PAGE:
Wearing Dreadlocks, Third World, Bob Marley, its history, more than a fashion statement!


My home fills with sweet, thought-provoking, inspiring Reggae music, while performance videos of “dread” locked former and current Third World band members; Stephen Coore, Richard Daley, William Alexander Clarke, Irvin Jarrett,  and Michael Cooper light up my screen.  

Watching the Facebook-hosted, anniversary show on Sunday August 16, 2020, my heart swells with gratitude for the life I had in Jamaica and my exposure to a long list of talented people in the music industry, many of whom wore dreadlocks.

They wore them with great pride, despite in some cases protests by family, friends and powerful members of the Jamaican establishment.

That Third World anniversary show, which I think is a must see; is the inspiration for this blog post which is about dreadlocks, a way of styling hair that is often most associated with the legendary, late, great Reggae icon, Bob Marley.

While it's a fashion statement for many, its roots are embedded in a colorful global history that includes, religion, spirituality, war, maintaining health and yes; fashion and style.


Bob Marley by Adrian Boot

These days, dreadlocks are being worn by a growing number of sports and entertainment celebrities.  They are  also becoming more common and visible in other fields, from law to medicine, even politics.

Today you literally cannot find a football, basketball or baseball team where players are not wearing dreadlocks.  American football players Ricky Williams and Al Harris apparently first showed off theirs in the 1990s. A decade later some 180 National Football League players followed in their cleat wearing footsteps.

Apart from the style’s adoption by a long list of Reggae stars, according to the website The History of Dreadlocks:

“You have people like Mike Borden, drummer for killer awesome rawk band Faith No More, with phat knotty dreads all the way down to his drum stool.”

The site also lists rock and fusion bands like Korn, Bad Brains, Incubus Finger Eleven, POD and several others that have chosen to include members who love their “natty dreads”.

But arguably the figure who gave birth to the modern-day adoption of this hair style, as mentioned, is Bob Marley who wore his hair in “dreads” not as a fashion statement, but as a religious one.

Bob Marley by Quadraro

Bob was a devout Rastafarian. Rastafari is a religion that surfaced in Jamaica during the Marcus Garvey back to Africa movement. It makes references to the Christian bible’s old testament, the Ethiopian King Haile Selassie’s relationship by lineage to King Solomon and the Nazarite practice of not cutting one’s hair.

Rastafarians follow the Nazarite practice of growing locks as part of a sacred “vow, or covenant of purity they… enter into with God.”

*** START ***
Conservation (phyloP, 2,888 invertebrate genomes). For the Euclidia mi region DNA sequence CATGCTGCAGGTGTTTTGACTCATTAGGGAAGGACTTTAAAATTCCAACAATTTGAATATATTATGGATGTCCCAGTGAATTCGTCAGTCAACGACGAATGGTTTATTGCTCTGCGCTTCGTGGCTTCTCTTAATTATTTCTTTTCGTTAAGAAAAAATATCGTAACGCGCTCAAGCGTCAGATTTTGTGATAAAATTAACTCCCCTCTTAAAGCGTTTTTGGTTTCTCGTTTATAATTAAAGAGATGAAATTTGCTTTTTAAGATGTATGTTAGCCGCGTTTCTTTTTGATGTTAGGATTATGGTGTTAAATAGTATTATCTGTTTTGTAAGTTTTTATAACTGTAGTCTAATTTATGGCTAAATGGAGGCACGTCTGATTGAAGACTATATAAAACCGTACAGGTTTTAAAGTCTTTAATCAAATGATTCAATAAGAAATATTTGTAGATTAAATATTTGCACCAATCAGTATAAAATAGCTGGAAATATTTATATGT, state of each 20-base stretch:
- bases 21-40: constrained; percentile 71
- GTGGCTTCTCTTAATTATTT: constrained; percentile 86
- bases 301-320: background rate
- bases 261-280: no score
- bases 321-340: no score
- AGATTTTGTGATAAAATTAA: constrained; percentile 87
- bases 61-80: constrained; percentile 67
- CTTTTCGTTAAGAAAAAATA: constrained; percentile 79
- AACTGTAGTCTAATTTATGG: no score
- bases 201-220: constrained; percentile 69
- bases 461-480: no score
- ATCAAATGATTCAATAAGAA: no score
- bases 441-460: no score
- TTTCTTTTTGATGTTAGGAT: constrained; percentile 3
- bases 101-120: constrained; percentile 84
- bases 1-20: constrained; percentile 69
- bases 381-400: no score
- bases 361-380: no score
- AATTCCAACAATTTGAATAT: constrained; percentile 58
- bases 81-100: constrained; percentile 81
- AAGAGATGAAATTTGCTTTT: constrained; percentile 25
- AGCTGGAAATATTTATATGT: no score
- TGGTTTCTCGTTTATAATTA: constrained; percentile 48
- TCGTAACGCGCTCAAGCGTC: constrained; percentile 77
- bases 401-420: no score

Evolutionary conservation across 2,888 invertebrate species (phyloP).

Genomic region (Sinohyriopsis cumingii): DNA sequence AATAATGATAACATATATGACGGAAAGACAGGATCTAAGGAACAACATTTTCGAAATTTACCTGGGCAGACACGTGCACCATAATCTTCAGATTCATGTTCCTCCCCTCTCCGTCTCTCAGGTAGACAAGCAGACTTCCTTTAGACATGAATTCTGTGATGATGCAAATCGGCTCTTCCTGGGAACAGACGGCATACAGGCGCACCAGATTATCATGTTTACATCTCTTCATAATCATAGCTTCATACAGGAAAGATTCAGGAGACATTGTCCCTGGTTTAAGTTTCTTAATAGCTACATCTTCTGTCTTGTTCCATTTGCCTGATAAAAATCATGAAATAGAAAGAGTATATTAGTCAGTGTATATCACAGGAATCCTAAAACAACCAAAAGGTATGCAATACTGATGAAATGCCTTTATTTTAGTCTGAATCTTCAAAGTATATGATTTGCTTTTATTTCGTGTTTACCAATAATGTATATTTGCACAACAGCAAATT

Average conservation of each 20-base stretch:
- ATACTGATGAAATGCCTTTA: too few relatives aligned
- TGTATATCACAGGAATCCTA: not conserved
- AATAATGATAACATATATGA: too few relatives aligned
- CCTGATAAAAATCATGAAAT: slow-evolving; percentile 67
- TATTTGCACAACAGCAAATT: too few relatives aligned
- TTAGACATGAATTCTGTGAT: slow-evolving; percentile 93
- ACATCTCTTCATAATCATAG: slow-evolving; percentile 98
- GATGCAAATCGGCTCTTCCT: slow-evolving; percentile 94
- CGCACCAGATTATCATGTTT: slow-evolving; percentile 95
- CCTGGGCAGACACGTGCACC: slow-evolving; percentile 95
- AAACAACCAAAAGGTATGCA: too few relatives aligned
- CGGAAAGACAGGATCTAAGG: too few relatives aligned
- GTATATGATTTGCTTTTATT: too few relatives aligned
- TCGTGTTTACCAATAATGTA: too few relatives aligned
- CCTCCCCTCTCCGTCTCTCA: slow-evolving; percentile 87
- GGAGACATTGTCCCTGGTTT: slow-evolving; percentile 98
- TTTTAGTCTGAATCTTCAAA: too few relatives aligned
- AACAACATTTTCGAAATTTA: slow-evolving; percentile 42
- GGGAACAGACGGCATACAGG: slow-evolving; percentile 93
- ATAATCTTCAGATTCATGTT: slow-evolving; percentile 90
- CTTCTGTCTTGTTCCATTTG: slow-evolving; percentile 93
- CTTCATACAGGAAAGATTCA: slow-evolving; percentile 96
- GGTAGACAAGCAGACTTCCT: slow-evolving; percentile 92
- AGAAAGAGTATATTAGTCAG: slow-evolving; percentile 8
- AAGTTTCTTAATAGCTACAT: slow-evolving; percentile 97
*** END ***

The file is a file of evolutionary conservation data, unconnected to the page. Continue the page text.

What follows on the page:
In India, Hindu Vedic scriptures provide one of the earliest depictions of locks; which are still worn today by the Sadhus.  These holy men wear their locks, called Jaata, bundled on top of their heads, only letting them flow freely during rituals and on special occasions.

Sadu Kathmandu Pashupatinath 2006 Luca Galuzzi


In Senegal, the Baye Fall, who follow the Islamic, Sufi movement called the Mouride (founded in 1887) are famous for wearing colorful gowns and dread locks.

Wearing dreadlocks is also a tradition adopted by warriors. Maasai warriors have been photographed for decades by curious photographers fascinated with their dread locks.   Often colored with red ochre and or the roots of certain plants, Maasai warriors wear their dreadlocks thin and long.

Maasai in East Africa by Helga76

In addition, the Fulani, Wolof and Serer warriors from Mauritania, as well as the Mandinka in Mali for centuries wore cornrows when young, and locks when old.

Dating back some 3000 years to Greece, one of Europe's earliest civilizations; again, historical artifacts show soldiers gearing up for war wearing dreadlocks, the most famous being the dreaded Spartans.

Statues of Kleobis and Bito - Karmakolle - File:Delfimuseum 05

Over half of surviving Ancient Greek kouroi sculptures (from c. 615–485 BC) are found wearing dreadlocks

While Hollywood costume designers, hair and make-up artists often revel in dressing soldiers for battle scenes, some of the most coveted assignments have been portraying infamous Queens. One that excites many is Cleopatra of Egypt who wore  a variety of wigs made of coiffed dreadlocks.

While dreadlocks were definitely a fashion statement in ancient Egypt, perfumed locks made into wigs were used to prevent hair-lice and other nasty parasitic infestations.

Undeniably, Bob Marley, several members of Third World and many other celebrities have worn and popularized the wearing of dread locks across the world.

While Bob Marley sadly is no longer with us along with Irvin “Carrot” Jarrett and “Bunny Rugs” William Clarke from Third World, thankfully, we can still enjoy their music and see them perform proudly wearing dreadlocks, despite much early push back and criticism.  

Island Records founder Chris Blackwell, Epiphany and Red Bones, the Blues Café founder and owner Evan Williams; Third World co- founders Stephen “Cat” Coore and  Michael “Ibo” Cooper,  Reggae Sunsplash’s co-founder Don Green; and so many more music industry heavies who showed up and gave interviews for Third World’s live Facebook anniversary show on August 16th 2020; know that better than most.

The show is worth seeing dread locks and much more!

Here’s the link:


Stay safe, stay healthy…





Leave a comment

Please note, comments must be approved before they are published